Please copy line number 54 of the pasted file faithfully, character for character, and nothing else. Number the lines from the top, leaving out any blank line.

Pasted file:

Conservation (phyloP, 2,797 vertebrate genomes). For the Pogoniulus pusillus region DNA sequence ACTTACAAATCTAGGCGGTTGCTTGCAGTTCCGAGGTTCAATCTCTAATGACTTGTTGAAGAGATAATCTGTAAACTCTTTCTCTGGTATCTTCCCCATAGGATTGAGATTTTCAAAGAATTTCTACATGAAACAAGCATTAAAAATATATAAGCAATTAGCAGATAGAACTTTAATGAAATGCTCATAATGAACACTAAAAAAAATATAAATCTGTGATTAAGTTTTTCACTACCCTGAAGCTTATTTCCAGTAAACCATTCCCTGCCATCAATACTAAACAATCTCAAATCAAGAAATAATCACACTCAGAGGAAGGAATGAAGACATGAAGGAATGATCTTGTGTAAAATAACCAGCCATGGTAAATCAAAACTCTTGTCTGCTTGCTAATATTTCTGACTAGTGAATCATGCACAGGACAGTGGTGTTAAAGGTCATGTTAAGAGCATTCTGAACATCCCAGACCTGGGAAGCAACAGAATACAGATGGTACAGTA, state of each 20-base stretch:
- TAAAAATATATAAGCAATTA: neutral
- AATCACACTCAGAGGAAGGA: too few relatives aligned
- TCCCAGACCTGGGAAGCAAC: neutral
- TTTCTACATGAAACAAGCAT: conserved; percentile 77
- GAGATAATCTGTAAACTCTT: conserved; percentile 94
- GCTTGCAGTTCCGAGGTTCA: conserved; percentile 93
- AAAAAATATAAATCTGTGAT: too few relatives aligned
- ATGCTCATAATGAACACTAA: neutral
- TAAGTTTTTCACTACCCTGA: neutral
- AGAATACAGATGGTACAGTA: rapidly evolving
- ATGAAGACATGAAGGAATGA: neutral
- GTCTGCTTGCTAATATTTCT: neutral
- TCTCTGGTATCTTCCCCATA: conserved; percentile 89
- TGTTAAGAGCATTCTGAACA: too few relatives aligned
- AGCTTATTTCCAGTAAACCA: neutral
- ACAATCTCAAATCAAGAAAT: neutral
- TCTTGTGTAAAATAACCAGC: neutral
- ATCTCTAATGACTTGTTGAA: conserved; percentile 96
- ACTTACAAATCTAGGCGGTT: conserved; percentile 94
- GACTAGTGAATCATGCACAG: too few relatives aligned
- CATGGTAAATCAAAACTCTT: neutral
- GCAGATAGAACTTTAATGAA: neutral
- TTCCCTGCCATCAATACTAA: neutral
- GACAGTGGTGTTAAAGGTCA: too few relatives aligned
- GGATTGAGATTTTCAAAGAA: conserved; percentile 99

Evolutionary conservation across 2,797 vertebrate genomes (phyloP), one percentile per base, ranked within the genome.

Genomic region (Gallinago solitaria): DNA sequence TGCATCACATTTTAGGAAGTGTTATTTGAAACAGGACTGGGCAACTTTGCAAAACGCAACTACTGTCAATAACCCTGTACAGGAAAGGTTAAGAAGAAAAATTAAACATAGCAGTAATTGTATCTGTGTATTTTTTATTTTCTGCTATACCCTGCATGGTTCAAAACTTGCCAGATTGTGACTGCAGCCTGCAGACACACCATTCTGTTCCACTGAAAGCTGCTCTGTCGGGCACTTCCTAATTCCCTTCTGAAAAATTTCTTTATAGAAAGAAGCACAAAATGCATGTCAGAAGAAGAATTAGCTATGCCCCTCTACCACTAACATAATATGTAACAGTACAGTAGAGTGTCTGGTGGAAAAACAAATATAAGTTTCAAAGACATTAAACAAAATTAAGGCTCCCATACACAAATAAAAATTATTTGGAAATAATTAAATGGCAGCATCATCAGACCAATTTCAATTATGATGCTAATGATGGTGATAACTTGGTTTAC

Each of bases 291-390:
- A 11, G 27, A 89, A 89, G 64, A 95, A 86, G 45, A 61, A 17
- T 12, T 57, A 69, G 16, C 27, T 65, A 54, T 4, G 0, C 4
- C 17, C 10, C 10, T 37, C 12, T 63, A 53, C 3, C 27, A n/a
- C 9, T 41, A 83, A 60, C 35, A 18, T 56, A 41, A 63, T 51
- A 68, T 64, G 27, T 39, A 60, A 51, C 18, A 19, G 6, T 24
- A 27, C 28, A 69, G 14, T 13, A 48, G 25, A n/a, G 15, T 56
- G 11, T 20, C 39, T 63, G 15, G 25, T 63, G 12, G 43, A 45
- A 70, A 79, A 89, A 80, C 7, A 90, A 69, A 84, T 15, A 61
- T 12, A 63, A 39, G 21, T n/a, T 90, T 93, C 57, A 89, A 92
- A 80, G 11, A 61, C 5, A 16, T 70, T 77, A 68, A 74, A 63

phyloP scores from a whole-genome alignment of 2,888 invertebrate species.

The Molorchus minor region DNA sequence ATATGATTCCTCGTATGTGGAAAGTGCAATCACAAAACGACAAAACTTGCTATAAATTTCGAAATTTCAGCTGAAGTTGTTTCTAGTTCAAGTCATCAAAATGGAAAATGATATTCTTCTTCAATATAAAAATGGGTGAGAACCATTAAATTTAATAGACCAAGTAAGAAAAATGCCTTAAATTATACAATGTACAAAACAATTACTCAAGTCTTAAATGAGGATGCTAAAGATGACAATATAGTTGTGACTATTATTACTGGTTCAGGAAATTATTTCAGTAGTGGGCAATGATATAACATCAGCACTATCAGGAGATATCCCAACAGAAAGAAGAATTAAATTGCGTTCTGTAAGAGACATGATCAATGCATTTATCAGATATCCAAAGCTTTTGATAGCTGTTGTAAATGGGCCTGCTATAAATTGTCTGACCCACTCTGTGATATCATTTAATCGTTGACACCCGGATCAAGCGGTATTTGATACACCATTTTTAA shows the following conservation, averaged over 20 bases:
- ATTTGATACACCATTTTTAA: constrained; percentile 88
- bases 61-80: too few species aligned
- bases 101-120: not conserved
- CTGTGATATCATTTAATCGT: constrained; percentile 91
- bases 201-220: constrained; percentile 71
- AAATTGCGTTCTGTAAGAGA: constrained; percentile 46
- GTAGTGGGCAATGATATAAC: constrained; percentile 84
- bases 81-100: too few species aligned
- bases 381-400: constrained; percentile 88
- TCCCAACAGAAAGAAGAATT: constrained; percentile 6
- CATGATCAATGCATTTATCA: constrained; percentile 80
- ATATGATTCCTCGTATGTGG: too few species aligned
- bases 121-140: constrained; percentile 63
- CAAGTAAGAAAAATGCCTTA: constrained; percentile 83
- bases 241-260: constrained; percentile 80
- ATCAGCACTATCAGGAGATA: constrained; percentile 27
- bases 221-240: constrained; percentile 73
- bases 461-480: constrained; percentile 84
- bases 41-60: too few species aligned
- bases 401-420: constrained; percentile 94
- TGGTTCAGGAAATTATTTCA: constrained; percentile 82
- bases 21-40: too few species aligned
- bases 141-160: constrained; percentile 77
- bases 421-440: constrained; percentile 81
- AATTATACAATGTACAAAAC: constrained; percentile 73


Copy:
- bases 121-140: constrained; percentile 63